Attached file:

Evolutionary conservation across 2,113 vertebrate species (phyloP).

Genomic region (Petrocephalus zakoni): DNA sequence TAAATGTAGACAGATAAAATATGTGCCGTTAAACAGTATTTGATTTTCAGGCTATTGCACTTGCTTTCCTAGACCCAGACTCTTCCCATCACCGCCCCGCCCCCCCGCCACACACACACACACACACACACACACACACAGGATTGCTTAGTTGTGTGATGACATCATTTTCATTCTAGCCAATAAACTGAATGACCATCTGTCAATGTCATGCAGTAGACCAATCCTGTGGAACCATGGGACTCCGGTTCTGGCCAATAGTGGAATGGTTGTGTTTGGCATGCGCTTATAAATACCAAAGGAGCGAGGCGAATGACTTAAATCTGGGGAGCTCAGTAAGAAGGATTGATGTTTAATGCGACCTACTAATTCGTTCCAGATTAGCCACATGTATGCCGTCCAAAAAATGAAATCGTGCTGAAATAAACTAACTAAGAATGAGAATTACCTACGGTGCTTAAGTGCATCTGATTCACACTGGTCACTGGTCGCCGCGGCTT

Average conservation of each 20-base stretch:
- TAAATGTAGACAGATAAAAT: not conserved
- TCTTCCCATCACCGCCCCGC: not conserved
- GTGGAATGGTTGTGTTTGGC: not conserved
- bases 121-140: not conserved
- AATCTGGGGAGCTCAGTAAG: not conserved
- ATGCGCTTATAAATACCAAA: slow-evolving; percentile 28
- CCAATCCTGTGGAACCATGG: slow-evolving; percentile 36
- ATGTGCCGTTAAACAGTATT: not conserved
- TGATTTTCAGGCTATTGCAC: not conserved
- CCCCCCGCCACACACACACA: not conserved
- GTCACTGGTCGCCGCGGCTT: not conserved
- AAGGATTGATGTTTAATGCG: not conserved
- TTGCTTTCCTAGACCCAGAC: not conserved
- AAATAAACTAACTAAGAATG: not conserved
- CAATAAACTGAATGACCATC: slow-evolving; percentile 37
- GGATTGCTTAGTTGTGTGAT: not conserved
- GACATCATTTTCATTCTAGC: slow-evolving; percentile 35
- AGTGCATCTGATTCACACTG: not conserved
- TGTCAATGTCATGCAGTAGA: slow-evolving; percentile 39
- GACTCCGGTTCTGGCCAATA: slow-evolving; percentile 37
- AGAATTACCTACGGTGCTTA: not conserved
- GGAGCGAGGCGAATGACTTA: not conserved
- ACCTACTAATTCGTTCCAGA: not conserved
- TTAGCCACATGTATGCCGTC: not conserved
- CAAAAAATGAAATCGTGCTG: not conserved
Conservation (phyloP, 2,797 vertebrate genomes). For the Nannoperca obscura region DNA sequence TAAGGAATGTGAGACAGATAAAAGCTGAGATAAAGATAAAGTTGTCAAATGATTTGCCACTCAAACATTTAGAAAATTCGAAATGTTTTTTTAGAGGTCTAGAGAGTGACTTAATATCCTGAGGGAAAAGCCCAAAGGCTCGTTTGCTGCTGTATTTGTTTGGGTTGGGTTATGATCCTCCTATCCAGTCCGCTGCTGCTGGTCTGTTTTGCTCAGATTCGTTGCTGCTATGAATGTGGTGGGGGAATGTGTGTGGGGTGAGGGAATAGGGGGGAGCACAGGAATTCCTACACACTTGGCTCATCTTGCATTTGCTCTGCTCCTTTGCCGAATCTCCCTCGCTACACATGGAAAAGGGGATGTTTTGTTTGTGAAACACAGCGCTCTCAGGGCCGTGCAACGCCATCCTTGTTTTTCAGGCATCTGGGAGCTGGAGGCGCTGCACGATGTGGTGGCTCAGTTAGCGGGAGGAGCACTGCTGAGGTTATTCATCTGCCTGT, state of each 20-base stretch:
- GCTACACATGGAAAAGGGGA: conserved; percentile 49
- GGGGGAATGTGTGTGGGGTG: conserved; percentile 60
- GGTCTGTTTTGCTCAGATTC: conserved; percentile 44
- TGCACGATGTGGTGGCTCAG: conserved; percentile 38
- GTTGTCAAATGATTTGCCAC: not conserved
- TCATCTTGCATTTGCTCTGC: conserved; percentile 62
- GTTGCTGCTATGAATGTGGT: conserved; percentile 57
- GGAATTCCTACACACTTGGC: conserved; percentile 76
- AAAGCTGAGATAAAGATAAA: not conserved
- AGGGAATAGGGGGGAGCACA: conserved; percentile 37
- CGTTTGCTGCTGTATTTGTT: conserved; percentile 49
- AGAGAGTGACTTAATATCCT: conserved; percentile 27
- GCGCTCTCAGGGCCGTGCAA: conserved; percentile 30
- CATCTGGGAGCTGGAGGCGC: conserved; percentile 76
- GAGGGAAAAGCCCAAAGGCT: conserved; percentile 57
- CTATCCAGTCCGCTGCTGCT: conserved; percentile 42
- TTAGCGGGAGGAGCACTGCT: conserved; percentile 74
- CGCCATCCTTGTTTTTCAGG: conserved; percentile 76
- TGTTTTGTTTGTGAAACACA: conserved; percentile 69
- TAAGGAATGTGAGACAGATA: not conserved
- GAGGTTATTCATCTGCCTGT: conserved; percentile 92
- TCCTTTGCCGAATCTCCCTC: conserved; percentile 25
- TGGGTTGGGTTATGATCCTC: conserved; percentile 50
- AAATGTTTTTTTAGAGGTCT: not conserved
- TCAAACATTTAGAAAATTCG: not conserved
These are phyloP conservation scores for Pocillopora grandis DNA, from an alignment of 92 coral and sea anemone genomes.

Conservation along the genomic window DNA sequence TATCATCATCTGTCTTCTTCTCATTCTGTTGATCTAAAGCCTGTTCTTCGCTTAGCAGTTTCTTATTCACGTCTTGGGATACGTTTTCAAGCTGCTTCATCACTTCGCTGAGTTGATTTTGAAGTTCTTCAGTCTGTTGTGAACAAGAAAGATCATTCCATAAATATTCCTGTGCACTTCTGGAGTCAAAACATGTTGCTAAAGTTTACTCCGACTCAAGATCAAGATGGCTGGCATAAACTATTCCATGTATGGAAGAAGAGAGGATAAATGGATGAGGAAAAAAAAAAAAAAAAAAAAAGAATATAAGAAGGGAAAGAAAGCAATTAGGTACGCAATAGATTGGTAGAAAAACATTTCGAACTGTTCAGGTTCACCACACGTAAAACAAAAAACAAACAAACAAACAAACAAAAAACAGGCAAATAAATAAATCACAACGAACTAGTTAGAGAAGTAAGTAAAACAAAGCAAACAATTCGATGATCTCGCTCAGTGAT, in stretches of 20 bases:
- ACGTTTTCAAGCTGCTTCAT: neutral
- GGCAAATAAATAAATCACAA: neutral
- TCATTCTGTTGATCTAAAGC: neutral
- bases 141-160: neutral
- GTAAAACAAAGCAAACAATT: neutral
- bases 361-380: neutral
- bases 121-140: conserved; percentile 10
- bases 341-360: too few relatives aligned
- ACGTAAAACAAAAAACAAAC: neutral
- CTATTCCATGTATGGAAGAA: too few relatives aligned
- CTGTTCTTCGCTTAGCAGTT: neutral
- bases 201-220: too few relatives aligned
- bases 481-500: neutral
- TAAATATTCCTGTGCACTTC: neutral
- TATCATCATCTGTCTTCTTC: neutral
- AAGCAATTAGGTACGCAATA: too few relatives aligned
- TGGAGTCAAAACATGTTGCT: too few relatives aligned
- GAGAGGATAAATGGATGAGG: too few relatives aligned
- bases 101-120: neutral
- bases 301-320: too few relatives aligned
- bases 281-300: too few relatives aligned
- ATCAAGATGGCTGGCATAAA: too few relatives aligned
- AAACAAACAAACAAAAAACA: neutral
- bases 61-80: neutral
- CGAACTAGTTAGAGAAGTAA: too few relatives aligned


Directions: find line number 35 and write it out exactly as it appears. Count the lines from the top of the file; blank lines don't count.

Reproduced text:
- TCATCTTGCATTTGCTCTGC: conserved; percentile 62